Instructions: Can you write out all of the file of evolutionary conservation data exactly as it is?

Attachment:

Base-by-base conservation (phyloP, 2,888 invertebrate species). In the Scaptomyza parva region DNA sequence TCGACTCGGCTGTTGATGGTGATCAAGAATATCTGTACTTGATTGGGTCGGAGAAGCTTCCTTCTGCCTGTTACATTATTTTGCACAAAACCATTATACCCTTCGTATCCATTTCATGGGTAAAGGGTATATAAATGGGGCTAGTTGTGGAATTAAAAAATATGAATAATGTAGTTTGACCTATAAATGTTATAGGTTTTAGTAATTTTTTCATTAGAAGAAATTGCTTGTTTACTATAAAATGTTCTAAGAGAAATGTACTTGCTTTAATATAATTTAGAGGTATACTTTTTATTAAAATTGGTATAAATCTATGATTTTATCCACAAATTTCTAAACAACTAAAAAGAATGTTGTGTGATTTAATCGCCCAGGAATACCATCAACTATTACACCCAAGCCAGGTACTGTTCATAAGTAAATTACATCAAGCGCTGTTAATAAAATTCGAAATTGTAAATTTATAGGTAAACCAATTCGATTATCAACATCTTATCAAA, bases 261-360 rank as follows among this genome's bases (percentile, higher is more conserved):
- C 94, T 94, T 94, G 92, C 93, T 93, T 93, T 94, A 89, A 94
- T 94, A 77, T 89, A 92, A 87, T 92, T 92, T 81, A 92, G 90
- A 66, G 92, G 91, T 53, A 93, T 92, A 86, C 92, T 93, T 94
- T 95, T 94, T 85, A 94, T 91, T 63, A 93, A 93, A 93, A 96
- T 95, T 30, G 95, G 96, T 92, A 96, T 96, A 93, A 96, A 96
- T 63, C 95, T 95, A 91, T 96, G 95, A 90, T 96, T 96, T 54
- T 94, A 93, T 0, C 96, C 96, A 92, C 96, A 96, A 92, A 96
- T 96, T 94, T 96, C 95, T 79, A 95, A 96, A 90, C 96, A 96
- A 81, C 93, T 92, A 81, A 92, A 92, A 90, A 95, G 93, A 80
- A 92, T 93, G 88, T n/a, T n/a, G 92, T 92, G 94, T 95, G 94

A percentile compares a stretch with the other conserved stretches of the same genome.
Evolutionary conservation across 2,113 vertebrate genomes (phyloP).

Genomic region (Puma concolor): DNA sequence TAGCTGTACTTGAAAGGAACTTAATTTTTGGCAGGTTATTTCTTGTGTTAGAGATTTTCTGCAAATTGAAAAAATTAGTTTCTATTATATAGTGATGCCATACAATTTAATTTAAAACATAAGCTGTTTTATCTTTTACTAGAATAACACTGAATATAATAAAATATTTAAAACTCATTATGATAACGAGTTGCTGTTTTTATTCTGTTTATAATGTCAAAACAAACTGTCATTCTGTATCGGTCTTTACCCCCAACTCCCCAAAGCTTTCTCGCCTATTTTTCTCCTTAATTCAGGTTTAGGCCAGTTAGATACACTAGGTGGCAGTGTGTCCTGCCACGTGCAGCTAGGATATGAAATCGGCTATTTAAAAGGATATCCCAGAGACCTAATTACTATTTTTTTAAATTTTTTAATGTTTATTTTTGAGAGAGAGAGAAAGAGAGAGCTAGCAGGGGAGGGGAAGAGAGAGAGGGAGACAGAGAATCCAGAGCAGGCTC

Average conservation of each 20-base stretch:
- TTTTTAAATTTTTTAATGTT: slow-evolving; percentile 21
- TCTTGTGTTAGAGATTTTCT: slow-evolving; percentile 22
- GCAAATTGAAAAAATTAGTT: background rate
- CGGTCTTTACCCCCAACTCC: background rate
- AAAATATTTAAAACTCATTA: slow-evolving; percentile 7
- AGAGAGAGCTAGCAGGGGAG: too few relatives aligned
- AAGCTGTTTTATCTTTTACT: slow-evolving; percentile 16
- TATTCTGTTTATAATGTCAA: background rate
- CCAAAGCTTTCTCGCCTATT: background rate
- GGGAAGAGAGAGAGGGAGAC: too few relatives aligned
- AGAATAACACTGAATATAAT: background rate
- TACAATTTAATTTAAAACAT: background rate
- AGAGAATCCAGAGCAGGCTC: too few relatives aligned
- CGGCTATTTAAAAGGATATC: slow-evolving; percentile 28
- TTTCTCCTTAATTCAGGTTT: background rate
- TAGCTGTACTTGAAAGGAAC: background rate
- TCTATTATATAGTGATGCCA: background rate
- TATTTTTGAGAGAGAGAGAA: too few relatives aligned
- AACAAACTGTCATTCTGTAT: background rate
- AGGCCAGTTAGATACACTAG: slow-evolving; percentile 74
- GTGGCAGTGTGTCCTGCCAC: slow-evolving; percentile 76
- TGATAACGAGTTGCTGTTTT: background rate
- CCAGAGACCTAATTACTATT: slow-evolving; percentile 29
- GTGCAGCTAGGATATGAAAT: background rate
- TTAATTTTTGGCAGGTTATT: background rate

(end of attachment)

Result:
Base-by-base conservation (phyloP, 2,888 invertebrate species). In the Scaptomyza parva region DNA sequence TCGACTCGGCTGTTGATGGTGATCAAGAATATCTGTACTTGATTGGGTCGGAGAAGCTTCCTTCTGCCTGTTACATTATTTTGCACAAAACCATTATACCCTTCGTATCCATTTCATGGGTAAAGGGTATATAAATGGGGCTAGTTGTGGAATTAAAAAATATGAATAATGTAGTTTGACCTATAAATGTTATAGGTTTTAGTAATTTTTTCATTAGAAGAAATTGCTTGTTTACTATAAAATGTTCTAAGAGAAATGTACTTGCTTTAATATAATTTAGAGGTATACTTTTTATTAAAATTGGTATAAATCTATGATTTTATCCACAAATTTCTAAACAACTAAAAAGAATGTTGTGTGATTTAATCGCCCAGGAATACCATCAACTATTACACCCAAGCCAGGTACTGTTCATAAGTAAATTACATCAAGCGCTGTTAATAAAATTCGAAATTGTAAATTTATAGGTAAACCAATTCGATTATCAACATCTTATCAAA, bases 261-360 rank as follows among this genome's bases (percentile, higher is more conserved):
- C 94, T 94, T 94, G 92, C 93, T 93, T 93, T 94, A 89, A 94
- T 94, A 77, T 89, A 92, A 87, T 92, T 92, T 81, A 92, G 90
- A 66, G 92, G 91, T 53, A 93, T 92, A 86, C 92, T 93, T 94
- T 95, T 94, T 85, A 94, T 91, T 63, A 93, A 93, A 93, A 96
- T 95, T 30, G 95, G 96, T 92, A 96, T 96, A 93, A 96, A 96
- T 63, C 95, T 95, A 91, T 96, G 95, A 90, T 96, T 96, T 54
- T 94, A 93, T 0, C 96, C 96, A 92, C 96, A 96, A 92, A 96
- T 96, T 94, T 96, C 95, T 79, A 95, A 96, A 90, C 96, A 96
- A 81, C 93, T 92, A 81, A 92, A 92, A 90, A 95, G 93, A 80
- A 92, T 93, G 88, T n/a, T n/a, G 92, T 92, G 94, T 95, G 94

A percentile compares a stretch with the other conserved stretches of the same genome.
Evolutionary conservation across 2,113 vertebrate genomes (phyloP).

Genomic region (Puma concolor): DNA sequence TAGCTGTACTTGAAAGGAACTTAATTTTTGGCAGGTTATTTCTTGTGTTAGAGATTTTCTGCAAATTGAAAAAATTAGTTTCTATTATATAGTGATGCCATACAATTTAATTTAAAACATAAGCTGTTTTATCTTTTACTAGAATAACACTGAATATAATAAAATATTTAAAACTCATTATGATAACGAGTTGCTGTTTTTATTCTGTTTATAATGTCAAAACAAACTGTCATTCTGTATCGGTCTTTACCCCCAACTCCCCAAAGCTTTCTCGCCTATTTTTCTCCTTAATTCAGGTTTAGGCCAGTTAGATACACTAGGTGGCAGTGTGTCCTGCCACGTGCAGCTAGGATATGAAATCGGCTATTTAAAAGGATATCCCAGAGACCTAATTACTATTTTTTTAAATTTTTTAATGTTTATTTTTGAGAGAGAGAGAAAGAGAGAGCTAGCAGGGGAGGGGAAGAGAGAGAGGGAGACAGAGAATCCAGAGCAGGCTC

Average conservation of each 20-base stretch:
- TTTTTAAATTTTTTAATGTT: slow-evolving; percentile 21
- TCTTGTGTTAGAGATTTTCT: slow-evolving; percentile 22
- GCAAATTGAAAAAATTAGTT: background rate
- CGGTCTTTACCCCCAACTCC: background rate
- AAAATATTTAAAACTCATTA: slow-evolving; percentile 7
- AGAGAGAGCTAGCAGGGGAG: too few relatives aligned
- AAGCTGTTTTATCTTTTACT: slow-evolving; percentile 16
- TATTCTGTTTATAATGTCAA: background rate
- CCAAAGCTTTCTCGCCTATT: background rate
- GGGAAGAGAGAGAGGGAGAC: too few relatives aligned
- AGAATAACACTGAATATAAT: background rate
- TACAATTTAATTTAAAACAT: background rate
- AGAGAATCCAGAGCAGGCTC: too few relatives aligned
- CGGCTATTTAAAAGGATATC: slow-evolving; percentile 28
- TTTCTCCTTAATTCAGGTTT: background rate
- TAGCTGTACTTGAAAGGAAC: background rate
- TCTATTATATAGTGATGCCA: background rate
- TATTTTTGAGAGAGAGAGAA: too few relatives aligned
- AACAAACTGTCATTCTGTAT: background rate
- AGGCCAGTTAGATACACTAG: slow-evolving; percentile 74
- GTGGCAGTGTGTCCTGCCAC: slow-evolving; percentile 76
- TGATAACGAGTTGCTGTTTT: background rate
- CCAGAGACCTAATTACTATT: slow-evolving; percentile 29
- GTGCAGCTAGGATATGAAAT: background rate
- TTAATTTTTGGCAGGTTATT: background rate